The NFL playoffs are well underway and the New Orleans Saints, the team for whom most Mississippians cheer, are watching on TV for the second consecutive season.
Yes, and for the second straight season, the Saints finished with a losing, 7-9 record. What to do? We'll get to that. But first, some history...
For long-time Saints fans, 7-9 doesn't seem so bad. New Orleans had a franchise for a dozen years before the Saints finally won as many as seven games in 1978. Many of you may remember. Archie Manning was the quarterback, running for his life.
But recent seasons have brought much better results and much higher expectations. First Jim Mora -- and then Sean Payton -- lifted the Saints into the upper strata of the NFL.
For those fans who have jumped on the black and gold bandwagon here in recent years, these last two seasons have been a study in frustration. It seems that everything that can go wrong, has.
Mainly, the Saints haven't stopped much of anybody. Most problems have been on the defensive side of the football. Let's put it this way: Third down has been a most productive down for the opposition. The Saints gave up 29.8 points per game, which ranks 32nd of 32 NFL teams. You can't go lower.
The Saints fired defensive coordinator Rob Ryan in mid-November and inserted Dennis Allen into the job. Coincidentally or not, the Saints won three of their last four games, winning twice on the road. So, there's hope.
The Saints, at 4-8 in November, could have phoned it in. Payton could have lost them completely. Instead, Payton coached his rear end off and the Saints finished respectably.
The first decision that had to be made at season's end concerned Payton, who was said to be on several other teams' wish list. He is staying in New Orleans, which is a good thing. The Saints were not likely to find another coach better than Sean Payton.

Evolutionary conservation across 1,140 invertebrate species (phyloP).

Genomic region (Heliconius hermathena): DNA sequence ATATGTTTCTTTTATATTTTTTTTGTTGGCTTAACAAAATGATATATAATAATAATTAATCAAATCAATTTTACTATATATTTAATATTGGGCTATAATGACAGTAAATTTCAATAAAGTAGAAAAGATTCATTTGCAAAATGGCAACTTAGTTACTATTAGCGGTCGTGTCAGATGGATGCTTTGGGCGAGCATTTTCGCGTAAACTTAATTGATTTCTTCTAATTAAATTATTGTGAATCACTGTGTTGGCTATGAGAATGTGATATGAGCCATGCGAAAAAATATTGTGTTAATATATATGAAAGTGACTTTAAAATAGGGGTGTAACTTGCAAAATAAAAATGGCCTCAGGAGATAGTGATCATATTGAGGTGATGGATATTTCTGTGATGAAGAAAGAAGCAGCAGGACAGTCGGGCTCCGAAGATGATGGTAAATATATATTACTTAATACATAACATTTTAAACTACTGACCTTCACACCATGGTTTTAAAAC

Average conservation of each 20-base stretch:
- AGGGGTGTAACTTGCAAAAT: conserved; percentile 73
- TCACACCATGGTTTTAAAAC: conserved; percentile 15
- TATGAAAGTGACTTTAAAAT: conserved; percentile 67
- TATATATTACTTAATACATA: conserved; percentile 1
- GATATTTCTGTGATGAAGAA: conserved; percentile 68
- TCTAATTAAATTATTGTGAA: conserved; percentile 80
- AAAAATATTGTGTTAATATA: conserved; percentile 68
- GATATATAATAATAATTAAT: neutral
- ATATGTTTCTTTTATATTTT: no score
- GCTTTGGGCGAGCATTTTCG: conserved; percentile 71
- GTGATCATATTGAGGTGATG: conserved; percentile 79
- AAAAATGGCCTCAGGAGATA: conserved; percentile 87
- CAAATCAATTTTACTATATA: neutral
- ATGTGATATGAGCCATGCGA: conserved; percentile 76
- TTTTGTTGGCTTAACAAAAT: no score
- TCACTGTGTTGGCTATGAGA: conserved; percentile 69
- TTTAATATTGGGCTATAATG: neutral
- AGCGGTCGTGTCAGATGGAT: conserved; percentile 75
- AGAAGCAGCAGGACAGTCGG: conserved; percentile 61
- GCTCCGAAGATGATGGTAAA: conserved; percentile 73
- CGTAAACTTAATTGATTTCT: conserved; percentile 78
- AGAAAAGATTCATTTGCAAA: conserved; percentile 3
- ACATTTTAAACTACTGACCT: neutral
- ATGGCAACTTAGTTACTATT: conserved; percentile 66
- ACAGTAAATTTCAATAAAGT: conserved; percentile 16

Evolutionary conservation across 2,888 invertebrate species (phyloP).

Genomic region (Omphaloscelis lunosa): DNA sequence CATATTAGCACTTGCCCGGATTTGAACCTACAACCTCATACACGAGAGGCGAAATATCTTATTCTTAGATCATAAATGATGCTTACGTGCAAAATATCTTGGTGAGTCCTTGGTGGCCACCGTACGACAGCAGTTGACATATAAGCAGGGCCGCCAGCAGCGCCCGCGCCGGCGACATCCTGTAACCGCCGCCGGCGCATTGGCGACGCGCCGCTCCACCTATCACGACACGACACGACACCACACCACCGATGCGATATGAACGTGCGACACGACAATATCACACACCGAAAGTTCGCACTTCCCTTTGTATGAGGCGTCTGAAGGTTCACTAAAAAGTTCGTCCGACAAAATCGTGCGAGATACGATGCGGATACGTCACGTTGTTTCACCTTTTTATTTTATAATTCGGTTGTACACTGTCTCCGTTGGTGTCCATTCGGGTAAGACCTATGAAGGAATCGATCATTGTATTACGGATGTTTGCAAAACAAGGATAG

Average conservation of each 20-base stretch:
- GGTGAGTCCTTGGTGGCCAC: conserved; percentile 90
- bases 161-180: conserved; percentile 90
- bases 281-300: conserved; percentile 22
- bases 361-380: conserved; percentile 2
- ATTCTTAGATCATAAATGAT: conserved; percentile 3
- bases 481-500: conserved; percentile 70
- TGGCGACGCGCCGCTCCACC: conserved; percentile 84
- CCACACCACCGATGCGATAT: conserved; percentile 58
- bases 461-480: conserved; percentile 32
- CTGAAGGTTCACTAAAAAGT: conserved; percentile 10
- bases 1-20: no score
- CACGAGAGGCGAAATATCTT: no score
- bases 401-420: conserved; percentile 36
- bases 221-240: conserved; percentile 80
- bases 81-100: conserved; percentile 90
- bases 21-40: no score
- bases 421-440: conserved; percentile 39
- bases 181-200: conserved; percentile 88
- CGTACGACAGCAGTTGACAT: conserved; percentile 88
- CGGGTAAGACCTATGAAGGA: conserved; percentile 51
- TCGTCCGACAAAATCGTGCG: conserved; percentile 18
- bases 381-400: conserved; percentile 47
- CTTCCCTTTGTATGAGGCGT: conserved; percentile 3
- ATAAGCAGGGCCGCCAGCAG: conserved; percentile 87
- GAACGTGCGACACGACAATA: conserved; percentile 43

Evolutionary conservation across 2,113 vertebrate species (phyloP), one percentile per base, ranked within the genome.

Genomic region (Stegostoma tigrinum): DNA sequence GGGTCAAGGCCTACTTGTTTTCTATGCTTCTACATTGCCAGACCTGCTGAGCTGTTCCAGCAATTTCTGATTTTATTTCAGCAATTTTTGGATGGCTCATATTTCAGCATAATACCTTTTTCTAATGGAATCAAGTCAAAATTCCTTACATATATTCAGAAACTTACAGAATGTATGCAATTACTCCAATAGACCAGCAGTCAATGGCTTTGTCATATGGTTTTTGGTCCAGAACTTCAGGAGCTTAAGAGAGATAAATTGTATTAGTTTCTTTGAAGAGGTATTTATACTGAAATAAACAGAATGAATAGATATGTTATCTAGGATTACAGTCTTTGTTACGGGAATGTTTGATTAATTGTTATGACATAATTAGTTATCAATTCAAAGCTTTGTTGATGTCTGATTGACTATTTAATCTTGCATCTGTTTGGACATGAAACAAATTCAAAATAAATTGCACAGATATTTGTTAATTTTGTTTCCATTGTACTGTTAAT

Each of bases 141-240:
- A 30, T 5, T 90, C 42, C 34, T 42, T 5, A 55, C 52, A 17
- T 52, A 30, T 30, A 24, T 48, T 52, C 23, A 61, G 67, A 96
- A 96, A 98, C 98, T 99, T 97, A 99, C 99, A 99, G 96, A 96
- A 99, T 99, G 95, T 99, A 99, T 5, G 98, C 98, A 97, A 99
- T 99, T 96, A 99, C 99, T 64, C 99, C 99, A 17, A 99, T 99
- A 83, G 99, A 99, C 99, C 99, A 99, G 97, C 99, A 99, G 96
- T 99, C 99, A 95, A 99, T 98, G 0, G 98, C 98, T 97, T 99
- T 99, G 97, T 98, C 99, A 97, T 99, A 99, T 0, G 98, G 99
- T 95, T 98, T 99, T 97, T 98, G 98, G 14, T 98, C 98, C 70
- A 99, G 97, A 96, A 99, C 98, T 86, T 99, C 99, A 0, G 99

The second decision was easier. Quarterback.
Drew Brees, Saint Drew to Saints faithful, led the National Football League in passing. He will turn 37 this week, but he can still spin it as well as anyone and better than almost all. Doesn't seem to matter who his receivers are, either. The Saints traded tight end Jimmy Graham because of salary cap issues, so journeyman Ben Watson suddenly becomes the tight end putting up Pro Bowl numbers. Marques Colston is getting long in the tooth, so Brees starts throwing to Brandon Coleman as if he were Marques Colston. Willie Snead, an undrafted free agent out of Ball State, caught 69 of Brees' throws.
Say what you want about the Saints, but know this: Here in the Gulf South, we have for the past 10 seasons watched the position of quarterback played at its highest level. Brees has been a joy.
Playing with a bruised rotator cuff and a torn plantar fascia in his right foot, Brees completed 68.3 percent of his passes for an NFL-best 4,870 yards, 32 touchdowns and just 11 interceptions, which tied for his lowest in any season with New Orleans.
Still, the Saints have all kinds of issues, on the field and off. Perhaps the biggest is with the salary cap. The Saints have no money to spend in free agency, which, considering their track record recently, might not be such a bad thing.
Brees goes into his last season under contract, counting a whopping $30 million toward the salary cap. To free up some millions, the Saints and Brees must renegotiate and extend that contract. I think they will.
Reach Rick Cleveland, at email@example.com